Synchrotrons are circular particle accelerators, huge machines that accelerate electrons to almost the speed of light. They produce "synchrotron radiation", an amazing form of intense, monochromatic and coherent light that is shone on atoms, molecules, crystals and innovative new materials in order to understand their structure and behaviour. Synchrotron radiation extends over a broad range, from the infrared to very high energy ("hard") X-rays. Different parts of this broad spectrum can be used for a wide variety research purposes.
The intensity of light produced by a synchrotron is a million times brighter than sunlight and X-ray beams a billion times more intense than the radiation from a typical laboratory X-ray source are possible. The emerging beams can be extremely fine - just a few thousandths of a millimetre across - and are emitted in very short pulses. The beams emerge from the synchrotron along "beam lines" through which they are focused onto the target material.
In X-ray applications, diamond monochromators act as very precise filters, ensuring that the X-ray beam consists of a single wavelength, enabling the essential structure of a material sample to be studied in great detail. To function, the monochromator must be as crystallographically perfect as possible, with every atom sitting on its correct site and as few defects as possible disrupting the perfect atomic array - any defects in the material cause the X-ray beam to loose its coherence. Making diamond X-ray monochromators is a real technical challenge - Element Six has developed an advanced processing technique for the diamond material, which it manufactures by a high-pressure, high-temperature process, to ensure that the X-ray beam is undistorted by its path through the diamond monochromator.
Currently there are some 50 synchrotrons around the world and many are now evolving into so-called "third generation" designs. For example, the European Synchrotron Radiation Facility, ESRF, in Grenoble, France is undergoing a major upgrade programme that will take a number of years to complete. According to ESRF, "The upgrade will include investment in highly specialised nano-focus beamlines, with even brighter "hard" X-ray beams, and the renewal of beam line components such as detectors, optics, sample environment and sample positioning."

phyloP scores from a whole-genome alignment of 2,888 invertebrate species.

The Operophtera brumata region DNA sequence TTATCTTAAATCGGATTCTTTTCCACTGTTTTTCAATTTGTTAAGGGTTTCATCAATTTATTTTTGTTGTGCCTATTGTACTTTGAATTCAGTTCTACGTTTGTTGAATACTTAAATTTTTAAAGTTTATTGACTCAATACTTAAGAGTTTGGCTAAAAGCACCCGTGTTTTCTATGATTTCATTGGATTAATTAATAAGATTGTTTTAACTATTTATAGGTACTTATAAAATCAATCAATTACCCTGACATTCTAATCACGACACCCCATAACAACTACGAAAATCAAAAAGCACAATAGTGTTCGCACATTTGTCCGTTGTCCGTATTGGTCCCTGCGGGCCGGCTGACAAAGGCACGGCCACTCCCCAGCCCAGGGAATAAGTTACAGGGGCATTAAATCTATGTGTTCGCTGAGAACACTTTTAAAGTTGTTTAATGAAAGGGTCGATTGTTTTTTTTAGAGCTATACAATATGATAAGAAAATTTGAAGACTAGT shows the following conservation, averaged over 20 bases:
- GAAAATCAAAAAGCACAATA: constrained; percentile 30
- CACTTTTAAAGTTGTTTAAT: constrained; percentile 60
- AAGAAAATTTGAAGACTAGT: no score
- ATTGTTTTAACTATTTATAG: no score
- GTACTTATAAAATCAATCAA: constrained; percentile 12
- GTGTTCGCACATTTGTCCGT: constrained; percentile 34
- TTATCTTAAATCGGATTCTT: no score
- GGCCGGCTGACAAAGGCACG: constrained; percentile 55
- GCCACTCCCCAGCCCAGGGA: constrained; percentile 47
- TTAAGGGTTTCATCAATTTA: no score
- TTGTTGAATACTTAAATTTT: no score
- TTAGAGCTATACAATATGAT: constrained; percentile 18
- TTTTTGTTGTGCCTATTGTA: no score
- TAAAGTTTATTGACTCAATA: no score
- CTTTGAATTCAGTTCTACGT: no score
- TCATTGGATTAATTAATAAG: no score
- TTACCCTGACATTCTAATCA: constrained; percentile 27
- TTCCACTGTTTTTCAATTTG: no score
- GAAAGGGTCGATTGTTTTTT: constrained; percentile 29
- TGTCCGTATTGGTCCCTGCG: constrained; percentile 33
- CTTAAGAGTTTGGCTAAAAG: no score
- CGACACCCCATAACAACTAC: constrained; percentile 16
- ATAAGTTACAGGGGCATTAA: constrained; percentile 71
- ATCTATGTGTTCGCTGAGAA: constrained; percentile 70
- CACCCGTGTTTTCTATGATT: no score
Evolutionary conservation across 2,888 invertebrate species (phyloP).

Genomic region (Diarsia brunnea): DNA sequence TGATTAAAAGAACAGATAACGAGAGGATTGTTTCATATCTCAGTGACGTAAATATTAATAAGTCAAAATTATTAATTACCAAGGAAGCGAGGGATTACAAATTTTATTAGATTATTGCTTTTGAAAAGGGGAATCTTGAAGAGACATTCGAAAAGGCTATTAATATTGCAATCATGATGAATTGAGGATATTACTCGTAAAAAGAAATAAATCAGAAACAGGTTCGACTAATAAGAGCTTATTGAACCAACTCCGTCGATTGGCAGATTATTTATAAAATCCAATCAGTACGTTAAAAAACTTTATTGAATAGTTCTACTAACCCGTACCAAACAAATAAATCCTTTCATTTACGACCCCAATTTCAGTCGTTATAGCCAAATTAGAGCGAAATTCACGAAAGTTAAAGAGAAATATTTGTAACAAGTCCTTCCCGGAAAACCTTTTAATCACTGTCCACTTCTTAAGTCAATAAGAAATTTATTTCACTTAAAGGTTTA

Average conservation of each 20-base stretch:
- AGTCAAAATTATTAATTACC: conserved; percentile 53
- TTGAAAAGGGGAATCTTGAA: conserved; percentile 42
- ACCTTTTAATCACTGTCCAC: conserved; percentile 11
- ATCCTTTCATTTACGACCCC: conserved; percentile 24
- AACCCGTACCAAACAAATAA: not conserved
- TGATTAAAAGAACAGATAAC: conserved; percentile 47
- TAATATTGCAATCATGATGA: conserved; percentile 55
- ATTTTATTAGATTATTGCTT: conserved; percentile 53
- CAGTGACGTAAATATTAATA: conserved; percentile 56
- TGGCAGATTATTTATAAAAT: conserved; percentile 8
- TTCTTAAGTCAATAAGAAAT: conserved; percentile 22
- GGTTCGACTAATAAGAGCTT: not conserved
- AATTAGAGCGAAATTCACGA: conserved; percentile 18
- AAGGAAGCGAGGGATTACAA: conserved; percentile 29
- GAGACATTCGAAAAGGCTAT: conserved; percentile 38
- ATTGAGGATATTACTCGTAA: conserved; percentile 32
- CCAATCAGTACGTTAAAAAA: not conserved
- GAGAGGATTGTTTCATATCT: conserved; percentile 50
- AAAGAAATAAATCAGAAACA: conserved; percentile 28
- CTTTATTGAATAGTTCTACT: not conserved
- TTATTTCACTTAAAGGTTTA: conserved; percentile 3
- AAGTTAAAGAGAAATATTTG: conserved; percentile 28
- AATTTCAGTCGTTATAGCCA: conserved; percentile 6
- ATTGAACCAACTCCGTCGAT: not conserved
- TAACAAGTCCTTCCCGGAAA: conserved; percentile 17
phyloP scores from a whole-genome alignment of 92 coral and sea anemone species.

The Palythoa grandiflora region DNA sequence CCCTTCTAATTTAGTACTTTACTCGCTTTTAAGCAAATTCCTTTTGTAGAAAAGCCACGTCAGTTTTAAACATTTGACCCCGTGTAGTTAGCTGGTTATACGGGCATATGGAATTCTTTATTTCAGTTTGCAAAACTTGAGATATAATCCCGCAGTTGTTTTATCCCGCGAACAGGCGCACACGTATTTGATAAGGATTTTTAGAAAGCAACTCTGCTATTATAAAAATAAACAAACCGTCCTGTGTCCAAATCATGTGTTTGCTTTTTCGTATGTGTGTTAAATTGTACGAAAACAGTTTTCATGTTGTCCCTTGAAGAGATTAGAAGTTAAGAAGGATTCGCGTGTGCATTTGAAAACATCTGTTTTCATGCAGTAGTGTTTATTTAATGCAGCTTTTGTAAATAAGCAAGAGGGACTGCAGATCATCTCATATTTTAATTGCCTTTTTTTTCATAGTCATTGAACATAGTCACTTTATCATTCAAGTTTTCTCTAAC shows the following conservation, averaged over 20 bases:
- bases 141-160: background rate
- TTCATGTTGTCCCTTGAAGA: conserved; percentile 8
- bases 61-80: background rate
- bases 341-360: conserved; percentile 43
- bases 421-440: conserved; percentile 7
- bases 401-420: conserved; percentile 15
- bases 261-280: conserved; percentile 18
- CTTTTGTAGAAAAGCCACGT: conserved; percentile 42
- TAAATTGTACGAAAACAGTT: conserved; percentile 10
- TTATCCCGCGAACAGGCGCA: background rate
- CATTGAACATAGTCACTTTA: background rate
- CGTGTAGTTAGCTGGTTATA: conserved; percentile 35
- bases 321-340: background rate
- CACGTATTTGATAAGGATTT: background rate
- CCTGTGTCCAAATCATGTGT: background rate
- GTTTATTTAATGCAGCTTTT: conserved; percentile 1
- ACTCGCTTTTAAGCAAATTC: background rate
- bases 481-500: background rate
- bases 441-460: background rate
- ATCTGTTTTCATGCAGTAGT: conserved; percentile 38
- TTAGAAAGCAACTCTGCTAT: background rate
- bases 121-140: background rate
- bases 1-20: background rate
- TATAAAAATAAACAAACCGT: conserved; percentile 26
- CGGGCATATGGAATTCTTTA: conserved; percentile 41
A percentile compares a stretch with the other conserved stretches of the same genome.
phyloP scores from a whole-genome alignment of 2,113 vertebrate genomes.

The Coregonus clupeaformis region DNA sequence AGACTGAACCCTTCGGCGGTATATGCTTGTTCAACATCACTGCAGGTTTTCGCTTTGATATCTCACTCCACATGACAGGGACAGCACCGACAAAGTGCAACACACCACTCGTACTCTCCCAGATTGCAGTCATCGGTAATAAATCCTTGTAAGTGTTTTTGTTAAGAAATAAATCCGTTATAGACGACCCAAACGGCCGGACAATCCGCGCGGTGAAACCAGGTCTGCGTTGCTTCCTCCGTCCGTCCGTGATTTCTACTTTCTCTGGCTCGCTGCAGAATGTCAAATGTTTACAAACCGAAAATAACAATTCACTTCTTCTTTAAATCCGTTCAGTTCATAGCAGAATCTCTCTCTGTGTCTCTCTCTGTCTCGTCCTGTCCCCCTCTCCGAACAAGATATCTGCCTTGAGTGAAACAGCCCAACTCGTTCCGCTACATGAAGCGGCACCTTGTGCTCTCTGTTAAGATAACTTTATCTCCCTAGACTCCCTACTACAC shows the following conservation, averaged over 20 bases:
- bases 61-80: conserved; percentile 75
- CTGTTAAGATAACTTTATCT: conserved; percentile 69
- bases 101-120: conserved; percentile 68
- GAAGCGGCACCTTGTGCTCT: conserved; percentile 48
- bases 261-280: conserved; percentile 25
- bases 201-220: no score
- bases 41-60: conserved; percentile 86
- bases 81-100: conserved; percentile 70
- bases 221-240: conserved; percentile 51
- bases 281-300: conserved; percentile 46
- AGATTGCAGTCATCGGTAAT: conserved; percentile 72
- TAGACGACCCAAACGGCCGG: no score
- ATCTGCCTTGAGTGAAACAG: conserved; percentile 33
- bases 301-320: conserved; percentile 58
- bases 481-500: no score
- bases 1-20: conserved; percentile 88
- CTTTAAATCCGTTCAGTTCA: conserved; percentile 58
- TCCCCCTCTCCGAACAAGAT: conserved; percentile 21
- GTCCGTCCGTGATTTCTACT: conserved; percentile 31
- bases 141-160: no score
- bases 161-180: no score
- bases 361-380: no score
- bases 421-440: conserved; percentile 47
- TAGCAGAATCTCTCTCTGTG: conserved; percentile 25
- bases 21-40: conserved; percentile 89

Element Six is involved with this upgrade programme and in late 2006 started delivery of the first batch of diamond optics, x-ray monochromators, to help create beams with finer dimensions and separate out the X-rays so that these brighter harder (shorter wavelength) beams can be produced.
These are just a flavour of the broad range of optical applications of diamond and reflect the growing importance of diamond as an advanced engineering material.
1. Infrared Properties of Chemical-Vapour Deposition Polycrystalline Diamond Windows, Paolo Dore et al. Applied Optics, Vol 37.No.24, 1998.
2. Properties of Free-Standing CVD Diamond Optical Components, Window and Dome Technologies and Materials V, SPIE, 1997.
3. Optical Applications of CVD Diamond, CSJ Pickles, TD Madgwick, RS Sussmann and CE Hall, Industrial Diamond Review, 2000.
4. Materials for Infrared Windows and Domes, Properties and Performance, Daniel C Harris, SPIE Optical Engineering Press, USA, 1999.